Much has been written about the flood, this “once in a century” event. How the River peaked at over 15 metres, engulfing the bridge at the town of Fitzroy Crossing. How the floodplain bloated to 50km wide. And how, at one point, 60,000 cubic metres of water ran through the system every second, resulting in the inevitable comparison of east coasters – for context sake – of how quickly this flow could fill Sydney Harbour. The answer? A mind boggling two-and-a-half hours.

But perhaps one figure, provided by the Bureau of Meteorology, captured just how awe inspiring this event really was. As the River in flood peaked, more water passed down that system in 24 hours than the city of Perth – a population of two million people – uses in 20 years.

Now over six months from the floods, the region continues to recover, and important questions are being raised about how to address land, water, and food security in the coming years. “The Bureau of Meteorology has predicted we will see more intense rain over shorter periods,” said Professor Poelina. “Despite the recovery phase following the recent floods, it is impossible to imagine how we can recover without a total reset. It cannot be business as usual.”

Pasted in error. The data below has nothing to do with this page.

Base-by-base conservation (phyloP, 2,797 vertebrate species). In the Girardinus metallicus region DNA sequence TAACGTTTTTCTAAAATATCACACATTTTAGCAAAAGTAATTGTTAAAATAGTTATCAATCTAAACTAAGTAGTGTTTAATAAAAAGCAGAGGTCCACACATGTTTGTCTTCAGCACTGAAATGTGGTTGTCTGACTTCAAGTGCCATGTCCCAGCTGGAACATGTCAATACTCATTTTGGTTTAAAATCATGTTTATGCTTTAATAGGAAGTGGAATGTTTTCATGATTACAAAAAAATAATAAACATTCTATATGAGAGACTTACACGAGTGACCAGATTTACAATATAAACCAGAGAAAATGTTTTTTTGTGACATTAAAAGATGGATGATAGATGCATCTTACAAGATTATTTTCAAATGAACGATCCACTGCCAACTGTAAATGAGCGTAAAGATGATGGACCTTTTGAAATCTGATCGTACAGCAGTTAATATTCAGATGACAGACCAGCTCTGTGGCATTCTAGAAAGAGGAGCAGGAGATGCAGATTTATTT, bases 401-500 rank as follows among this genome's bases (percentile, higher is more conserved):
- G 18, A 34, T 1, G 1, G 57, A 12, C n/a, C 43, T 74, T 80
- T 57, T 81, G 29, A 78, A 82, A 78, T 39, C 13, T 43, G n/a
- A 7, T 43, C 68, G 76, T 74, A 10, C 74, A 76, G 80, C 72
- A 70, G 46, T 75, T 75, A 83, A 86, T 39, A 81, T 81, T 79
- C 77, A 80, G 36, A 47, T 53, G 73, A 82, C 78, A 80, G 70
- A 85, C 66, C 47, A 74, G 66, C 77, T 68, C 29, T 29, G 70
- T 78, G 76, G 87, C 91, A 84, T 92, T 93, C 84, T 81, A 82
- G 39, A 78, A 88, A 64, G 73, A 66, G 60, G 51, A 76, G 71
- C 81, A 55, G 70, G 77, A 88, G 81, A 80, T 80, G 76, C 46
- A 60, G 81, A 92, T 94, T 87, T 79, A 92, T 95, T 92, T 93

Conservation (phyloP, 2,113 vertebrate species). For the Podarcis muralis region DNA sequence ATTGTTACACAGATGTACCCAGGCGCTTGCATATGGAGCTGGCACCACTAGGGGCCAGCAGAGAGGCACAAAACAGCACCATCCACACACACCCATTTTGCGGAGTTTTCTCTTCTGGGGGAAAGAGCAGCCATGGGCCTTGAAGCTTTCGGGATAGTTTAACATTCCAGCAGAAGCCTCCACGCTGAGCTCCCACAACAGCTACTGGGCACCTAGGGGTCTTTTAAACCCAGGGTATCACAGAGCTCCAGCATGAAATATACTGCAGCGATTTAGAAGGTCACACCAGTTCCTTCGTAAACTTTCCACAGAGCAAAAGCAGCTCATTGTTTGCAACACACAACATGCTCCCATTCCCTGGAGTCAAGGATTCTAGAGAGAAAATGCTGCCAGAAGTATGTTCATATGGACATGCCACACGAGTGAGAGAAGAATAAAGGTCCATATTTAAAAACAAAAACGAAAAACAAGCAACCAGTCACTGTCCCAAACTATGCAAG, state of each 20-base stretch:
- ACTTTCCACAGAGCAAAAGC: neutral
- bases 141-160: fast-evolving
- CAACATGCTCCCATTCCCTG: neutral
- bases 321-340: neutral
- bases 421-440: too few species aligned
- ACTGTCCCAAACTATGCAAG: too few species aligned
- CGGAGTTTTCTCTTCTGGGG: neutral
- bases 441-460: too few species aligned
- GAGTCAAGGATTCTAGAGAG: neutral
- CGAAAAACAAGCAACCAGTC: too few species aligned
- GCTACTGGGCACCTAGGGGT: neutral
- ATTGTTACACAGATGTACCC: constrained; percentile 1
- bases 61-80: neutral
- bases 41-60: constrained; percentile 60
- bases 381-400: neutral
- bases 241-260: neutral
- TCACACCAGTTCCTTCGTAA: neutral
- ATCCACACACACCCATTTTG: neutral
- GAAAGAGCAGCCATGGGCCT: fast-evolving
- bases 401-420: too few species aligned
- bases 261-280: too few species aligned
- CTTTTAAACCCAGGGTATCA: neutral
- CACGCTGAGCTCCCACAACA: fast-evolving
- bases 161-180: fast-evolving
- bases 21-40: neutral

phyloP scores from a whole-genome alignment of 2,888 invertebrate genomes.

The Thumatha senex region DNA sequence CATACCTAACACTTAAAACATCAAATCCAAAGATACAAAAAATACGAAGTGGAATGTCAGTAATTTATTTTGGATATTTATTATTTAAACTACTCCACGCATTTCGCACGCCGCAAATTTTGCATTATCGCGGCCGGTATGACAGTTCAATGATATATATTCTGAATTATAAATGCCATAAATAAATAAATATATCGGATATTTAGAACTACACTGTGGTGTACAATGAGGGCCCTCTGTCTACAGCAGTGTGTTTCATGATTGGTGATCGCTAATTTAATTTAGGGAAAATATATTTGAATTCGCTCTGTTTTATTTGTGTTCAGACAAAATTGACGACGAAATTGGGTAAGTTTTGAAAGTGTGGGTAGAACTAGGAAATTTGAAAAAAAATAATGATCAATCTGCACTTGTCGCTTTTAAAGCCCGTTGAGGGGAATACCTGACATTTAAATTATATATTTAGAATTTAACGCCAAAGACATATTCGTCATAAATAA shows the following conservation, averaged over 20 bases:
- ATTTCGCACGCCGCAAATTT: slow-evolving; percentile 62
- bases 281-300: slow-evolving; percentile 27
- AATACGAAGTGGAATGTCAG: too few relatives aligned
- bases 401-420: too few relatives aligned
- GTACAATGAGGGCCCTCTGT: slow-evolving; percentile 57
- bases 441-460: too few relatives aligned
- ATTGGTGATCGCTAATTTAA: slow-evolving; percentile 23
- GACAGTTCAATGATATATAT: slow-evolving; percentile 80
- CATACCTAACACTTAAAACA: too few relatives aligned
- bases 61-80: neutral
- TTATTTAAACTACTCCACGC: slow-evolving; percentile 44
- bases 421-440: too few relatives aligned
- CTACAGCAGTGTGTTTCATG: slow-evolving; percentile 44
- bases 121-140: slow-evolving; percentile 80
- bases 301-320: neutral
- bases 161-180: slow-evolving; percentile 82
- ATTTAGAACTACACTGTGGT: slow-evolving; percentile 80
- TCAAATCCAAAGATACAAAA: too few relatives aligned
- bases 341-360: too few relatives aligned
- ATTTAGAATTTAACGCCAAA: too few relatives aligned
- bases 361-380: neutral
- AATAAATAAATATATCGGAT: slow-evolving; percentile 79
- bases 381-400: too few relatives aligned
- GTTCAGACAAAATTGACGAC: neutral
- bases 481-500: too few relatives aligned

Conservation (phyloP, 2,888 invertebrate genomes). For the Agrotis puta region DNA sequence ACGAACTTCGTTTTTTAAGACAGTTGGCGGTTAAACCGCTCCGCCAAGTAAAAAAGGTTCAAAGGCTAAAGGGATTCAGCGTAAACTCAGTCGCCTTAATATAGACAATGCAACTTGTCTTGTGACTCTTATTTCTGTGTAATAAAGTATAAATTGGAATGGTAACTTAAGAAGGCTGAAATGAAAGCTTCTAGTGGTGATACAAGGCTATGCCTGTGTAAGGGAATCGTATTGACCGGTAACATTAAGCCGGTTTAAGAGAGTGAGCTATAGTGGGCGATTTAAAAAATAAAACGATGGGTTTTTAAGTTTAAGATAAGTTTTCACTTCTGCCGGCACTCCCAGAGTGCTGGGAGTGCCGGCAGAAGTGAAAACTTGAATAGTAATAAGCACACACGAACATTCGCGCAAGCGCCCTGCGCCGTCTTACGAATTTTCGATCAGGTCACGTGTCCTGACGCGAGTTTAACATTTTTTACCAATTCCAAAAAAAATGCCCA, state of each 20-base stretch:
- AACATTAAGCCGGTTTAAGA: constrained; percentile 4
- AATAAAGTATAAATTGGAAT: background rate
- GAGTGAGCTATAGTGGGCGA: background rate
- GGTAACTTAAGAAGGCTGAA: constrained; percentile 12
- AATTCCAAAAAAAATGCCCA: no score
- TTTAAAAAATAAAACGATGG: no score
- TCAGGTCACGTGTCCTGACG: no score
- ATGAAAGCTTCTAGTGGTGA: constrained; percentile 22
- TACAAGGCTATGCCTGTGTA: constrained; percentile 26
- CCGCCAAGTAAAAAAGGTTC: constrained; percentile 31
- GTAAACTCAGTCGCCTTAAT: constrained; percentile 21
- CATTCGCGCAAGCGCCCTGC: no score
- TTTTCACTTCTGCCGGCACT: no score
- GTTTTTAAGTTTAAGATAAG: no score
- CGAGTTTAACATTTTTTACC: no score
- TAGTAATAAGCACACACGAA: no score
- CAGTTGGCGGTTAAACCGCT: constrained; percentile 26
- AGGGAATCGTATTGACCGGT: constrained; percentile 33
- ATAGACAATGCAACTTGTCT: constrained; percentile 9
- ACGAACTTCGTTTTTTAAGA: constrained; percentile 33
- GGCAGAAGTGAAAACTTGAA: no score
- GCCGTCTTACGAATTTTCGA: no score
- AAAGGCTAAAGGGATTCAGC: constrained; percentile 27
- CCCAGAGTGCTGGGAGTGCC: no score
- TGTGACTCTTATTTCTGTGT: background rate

“We believe Martuwarra is a vital life support system for our nation and to the world,” continued Professor Poelina, highlighting the recent launch of the Martuwarra River Keepers, a new workforce of traditional custodians.

Using Indigenous science, the Martuwarra River Keepers is an independent and community-led initiative which aims to “repair and regenerate Martuwarra and defend against water inequity, fracking and climate change.”

“Investing in our young leaders demonstrates we are ensuring their right to inter-generational equity and their due inheritance in the continuation of culture and Country. These young leaders are passionate about sharing their stories and the Martuwarra with the world.”

Find out more about the Martuwarra River Keepers here.

At its peak, Martuwarra becomes one of the most powerful riverine systems in the world. Photo Jackson Gallagher